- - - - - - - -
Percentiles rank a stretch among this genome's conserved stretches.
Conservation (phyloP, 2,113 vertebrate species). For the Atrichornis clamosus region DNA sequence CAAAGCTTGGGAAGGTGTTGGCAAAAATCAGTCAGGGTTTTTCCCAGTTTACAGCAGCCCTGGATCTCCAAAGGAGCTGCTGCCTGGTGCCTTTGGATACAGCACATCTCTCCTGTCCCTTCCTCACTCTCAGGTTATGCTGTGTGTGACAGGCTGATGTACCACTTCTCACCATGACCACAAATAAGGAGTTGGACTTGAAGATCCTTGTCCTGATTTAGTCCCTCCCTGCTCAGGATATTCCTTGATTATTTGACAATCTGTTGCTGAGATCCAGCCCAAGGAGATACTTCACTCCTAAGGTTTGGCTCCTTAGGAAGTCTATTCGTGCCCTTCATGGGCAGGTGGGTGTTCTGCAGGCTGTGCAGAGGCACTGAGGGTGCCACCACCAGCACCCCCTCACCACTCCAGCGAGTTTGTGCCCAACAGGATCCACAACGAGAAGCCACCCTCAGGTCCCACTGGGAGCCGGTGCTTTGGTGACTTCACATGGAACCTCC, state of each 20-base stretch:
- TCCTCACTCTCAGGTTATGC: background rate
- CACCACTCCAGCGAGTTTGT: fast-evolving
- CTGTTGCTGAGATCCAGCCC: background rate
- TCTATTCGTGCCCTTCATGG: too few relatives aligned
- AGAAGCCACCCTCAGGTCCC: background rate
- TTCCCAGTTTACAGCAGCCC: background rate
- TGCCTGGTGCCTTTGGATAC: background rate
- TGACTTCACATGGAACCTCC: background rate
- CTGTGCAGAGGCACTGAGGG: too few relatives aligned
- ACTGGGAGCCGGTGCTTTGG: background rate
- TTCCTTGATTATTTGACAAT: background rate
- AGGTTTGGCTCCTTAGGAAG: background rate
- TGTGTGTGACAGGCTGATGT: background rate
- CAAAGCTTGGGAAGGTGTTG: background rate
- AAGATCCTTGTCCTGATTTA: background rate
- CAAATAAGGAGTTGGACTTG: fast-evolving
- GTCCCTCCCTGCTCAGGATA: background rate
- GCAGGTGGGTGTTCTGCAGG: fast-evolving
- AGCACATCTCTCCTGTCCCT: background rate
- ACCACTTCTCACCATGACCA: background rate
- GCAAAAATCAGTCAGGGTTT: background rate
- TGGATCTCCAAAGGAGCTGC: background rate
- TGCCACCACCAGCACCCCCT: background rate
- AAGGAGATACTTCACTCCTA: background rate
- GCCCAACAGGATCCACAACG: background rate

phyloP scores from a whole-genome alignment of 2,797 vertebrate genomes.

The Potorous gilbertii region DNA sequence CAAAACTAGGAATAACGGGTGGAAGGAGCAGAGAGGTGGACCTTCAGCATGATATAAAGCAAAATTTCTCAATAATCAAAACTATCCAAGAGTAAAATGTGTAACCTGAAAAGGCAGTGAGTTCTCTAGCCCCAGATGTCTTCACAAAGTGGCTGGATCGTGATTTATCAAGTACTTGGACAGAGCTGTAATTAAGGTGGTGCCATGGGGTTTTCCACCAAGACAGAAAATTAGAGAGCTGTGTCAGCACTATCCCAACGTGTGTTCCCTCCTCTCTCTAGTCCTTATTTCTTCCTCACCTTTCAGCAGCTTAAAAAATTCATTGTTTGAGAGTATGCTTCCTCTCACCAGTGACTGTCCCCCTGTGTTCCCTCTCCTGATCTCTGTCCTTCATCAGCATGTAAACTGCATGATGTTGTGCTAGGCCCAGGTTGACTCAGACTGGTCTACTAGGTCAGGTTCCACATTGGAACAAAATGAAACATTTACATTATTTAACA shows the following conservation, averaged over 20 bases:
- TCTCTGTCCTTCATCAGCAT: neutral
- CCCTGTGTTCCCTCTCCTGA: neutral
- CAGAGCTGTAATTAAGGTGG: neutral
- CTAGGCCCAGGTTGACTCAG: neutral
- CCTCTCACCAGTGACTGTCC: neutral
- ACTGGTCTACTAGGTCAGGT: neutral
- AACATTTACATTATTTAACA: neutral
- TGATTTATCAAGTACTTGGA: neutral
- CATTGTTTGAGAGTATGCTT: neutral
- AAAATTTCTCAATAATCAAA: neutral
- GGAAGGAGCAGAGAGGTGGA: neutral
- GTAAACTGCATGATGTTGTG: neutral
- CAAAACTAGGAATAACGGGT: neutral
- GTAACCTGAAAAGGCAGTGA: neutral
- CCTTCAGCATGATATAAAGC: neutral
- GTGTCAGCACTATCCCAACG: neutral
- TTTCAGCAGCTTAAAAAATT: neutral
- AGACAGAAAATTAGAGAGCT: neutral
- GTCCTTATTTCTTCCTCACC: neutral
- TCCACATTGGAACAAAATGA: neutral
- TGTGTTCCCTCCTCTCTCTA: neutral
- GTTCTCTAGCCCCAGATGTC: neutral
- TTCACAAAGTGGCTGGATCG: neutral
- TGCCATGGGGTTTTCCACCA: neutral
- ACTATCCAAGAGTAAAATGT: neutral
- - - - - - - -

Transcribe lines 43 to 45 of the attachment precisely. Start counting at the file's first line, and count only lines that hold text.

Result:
- GTAACCTGAAAAGGCAGTGA: neutral
- CCTTCAGCATGATATAAAGC: neutral
- GTGTCAGCACTATCCCAACG: neutral